HELSINKI – Finnish fans hit the streets late Tuesday night after Kasperi Kapanen’s golden goal in overtime gave the home team a world under-20 championship, a tournament they’ll always remember.
Lost on the interlopers in the press is the fact that the Finnish hockey officials were deeply concerned about the state of their national program. And even harder to believe that their concern focused on the class of 1996-birthdays—yes, the group that made up the core of the team that just skated away with gold at Hartwell Arena, knocking off Canada, Sweden and Russia in consecutive games to close out the win, the path of greatest resistance. No fortuitous draw there.
You might think that the hand-wringing was without real cause, but consider this: Two years ago, Kapanen and the rest of the Finnish 96s lost to Sweden by the humbling score of 10-0 at the IIHF under-18s. Here’s a link to the gory details from that game.
The fact that the Finns were the tournament hosts that year just compounded the grief.
Not that it was just one bad game, either. The Finns also managed to lose to the Czechs and the U.S. in the opening round and hung on barely to beat the Swiss 2-1.
“Two years ago, nobody would have thought of (the ’96s) as a year that wins a championship,” said Goran Stubb, the longtime head of NHL Central Scouting Service’s European bureau.
In fact, Finnish officials looked at the ’96 group as an example of all that ailed the national program. They convened a summit, bringing in general managers of professional club teams, grass-roots coaches, former national team players and NHL scouts based in Finland. Everything was on the table and up for reconsideration.
So what came out of the summit?
Finnish national teams had long been regarded as overachievers on the international stage. You had to give it to a nation of five million—plucky underdogs, so the narrative went. The Finns achieved respectable finishes in tournaments simply because they played such a tight team game. They were, as the cliché goes, more than the sum of their parts.
But at the 2014 under-18s, the math didn’t work out for them. Even being greater than the sum of the parts didn’t give them a chance. They were humiliated by their hated rivals. To their credit Finnish officials didn’t put it down to a bad year, a bad group. They made changes. A lot of them.
“The national association decided that we had to give a lot more attention to individual skills and not just team play like before,” Stubb said.
If more than the sum of the parts didn’t get it done against Sweden at the under-18s, the Finnish solution was to build bigger, better parts.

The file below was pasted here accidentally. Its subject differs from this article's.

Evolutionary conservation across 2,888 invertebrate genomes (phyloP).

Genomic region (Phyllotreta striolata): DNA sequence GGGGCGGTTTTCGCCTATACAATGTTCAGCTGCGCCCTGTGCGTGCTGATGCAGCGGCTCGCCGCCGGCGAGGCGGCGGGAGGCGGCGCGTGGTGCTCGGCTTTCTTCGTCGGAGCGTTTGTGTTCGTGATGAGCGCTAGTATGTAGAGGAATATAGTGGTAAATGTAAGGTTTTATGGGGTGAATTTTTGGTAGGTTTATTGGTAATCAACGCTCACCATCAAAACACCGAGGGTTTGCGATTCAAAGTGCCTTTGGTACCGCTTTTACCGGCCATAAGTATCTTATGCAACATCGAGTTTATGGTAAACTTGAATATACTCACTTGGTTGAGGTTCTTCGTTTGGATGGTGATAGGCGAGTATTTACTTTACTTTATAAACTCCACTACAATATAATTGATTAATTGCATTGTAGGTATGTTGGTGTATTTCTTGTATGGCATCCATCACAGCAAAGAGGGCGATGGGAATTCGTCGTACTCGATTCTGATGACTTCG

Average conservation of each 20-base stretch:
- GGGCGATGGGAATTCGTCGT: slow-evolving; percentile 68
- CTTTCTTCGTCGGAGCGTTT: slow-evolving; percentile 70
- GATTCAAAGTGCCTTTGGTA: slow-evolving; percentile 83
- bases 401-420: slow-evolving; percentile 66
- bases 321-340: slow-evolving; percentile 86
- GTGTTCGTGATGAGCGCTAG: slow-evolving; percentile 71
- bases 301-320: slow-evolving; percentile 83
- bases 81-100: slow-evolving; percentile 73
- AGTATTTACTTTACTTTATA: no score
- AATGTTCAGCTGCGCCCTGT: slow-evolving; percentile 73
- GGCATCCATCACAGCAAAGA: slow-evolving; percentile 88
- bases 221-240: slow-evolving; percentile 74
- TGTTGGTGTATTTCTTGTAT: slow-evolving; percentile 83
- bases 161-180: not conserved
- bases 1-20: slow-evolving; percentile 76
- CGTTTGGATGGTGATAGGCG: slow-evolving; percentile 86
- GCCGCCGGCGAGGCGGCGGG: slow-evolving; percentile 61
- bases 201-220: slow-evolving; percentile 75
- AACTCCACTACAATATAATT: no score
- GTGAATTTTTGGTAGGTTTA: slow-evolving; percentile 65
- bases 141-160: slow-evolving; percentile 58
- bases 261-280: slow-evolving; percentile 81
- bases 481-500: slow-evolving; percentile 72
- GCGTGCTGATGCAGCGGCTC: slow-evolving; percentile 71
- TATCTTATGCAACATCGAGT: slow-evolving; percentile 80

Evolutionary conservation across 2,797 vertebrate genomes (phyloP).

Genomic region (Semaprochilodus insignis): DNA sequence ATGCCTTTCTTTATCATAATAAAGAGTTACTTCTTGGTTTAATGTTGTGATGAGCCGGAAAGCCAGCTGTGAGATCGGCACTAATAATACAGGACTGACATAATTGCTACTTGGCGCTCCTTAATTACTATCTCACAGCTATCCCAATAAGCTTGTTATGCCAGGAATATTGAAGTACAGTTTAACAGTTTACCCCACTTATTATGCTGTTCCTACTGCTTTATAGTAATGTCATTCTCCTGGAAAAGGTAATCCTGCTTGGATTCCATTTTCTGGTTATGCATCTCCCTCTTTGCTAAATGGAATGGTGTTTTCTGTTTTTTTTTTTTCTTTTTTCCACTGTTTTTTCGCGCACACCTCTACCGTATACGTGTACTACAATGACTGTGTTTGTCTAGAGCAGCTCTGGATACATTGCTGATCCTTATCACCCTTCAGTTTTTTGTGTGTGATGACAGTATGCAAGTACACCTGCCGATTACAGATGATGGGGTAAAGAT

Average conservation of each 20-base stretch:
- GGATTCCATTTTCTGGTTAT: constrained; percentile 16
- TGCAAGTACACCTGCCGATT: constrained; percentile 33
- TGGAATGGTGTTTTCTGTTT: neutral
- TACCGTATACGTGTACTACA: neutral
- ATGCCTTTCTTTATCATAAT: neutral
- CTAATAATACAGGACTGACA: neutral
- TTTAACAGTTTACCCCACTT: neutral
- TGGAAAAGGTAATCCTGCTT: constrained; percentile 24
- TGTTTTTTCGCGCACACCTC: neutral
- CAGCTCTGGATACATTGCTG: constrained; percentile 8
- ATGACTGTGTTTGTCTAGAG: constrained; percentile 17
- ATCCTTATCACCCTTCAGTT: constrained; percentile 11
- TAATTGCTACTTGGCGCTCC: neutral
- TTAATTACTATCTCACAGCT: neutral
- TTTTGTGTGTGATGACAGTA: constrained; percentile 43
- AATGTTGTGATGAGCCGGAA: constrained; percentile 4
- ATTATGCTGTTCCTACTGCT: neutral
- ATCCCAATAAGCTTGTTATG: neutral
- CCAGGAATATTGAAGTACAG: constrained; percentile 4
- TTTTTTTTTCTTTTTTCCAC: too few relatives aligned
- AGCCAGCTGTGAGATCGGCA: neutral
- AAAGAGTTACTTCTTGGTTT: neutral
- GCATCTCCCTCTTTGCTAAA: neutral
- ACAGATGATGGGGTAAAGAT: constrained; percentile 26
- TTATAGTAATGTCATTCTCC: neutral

The initiatives went beyond skills development and into talent identification.
“For a long time, a decision was made very early about which players were national team quality and which weren’t,” Stubb said. “Too early. The thinking was that all players develop the same … which just isn’t true. Sometimes players take longer, especially big kids whose skating takes longer. So now the players are judged every year. Because you don’t make it at under-16s doesn’t mean you can’t play at under-20s.”
The national age-group teams also decided to be more open-minded about ages—that is, to open rosters up to underage players. Traditionally, the Finns were pretty rigid on this count but without taking a more flexible approach, then the likes of Patrik Laine and Jesse Puljujarvi, both 17, wouldn’t have been skating with the under-20 team … and Finland wouldn’t have taken gold and probably not a medal without them.
Finally, the Finnish association decided on continuity of national-team coaches, a complete contrast to Hockey Canada’s selection process.
“It’s not just players who learn from one tournament to the next,” Stubb said. “It’s the coaches. Having coaches who know the players is a key.”
Now you might say that what is working for the Finns won’t work for Hockey Canada. I’m sure that the folks at Hockey Canada will say the same. But full-time national age-group team coaches seem to be well within the resources of an organization several times the size of the Finns and with much deeper pockets.
There are a couple of reasons the Finns were able to make such sweeping and dramatic changes to their hockey organization in a very short time frame.
Size: The scale of the Finns hockey association is a fraction of Hockey Canada or USA Hockey. You only need to get so many officials and coaches to buy in and everybody knows everybody else. “Here, being small helped,” Stubb said.
Collaboration: There’s a lot of internal competition and schadenfreude in the North American hockey organization. The spirit of team play in Finland carries over off the ice. “Everybody wants the team to do as well as possible, no self-interest,” Stubb says. “We compete against others not among ourselves.”
You’re free to dismiss all this, of course. You’re free to think that Hockey Canada is a great organization that can’t be improved, that the state of the game in Canada is healthy, that the status quo is the state of the art. You can write off that the fact that Canada has one medal to show for the last four world junior tournaments. You can point to the quarter-finals and say that the Finns, for all their innovations, barely hung on to beat Canada and beat the Swedes in the semis and Russians in the final by the narrowest margin.
But just look at it this way: Did the Finnish team that beat the three hockey superpowers look like a squad that lost to the Swedes 10-0 in the spring of 2014? That’s the thing about taking a progressive attitude towards your national team program—it gives you a shot at making progress.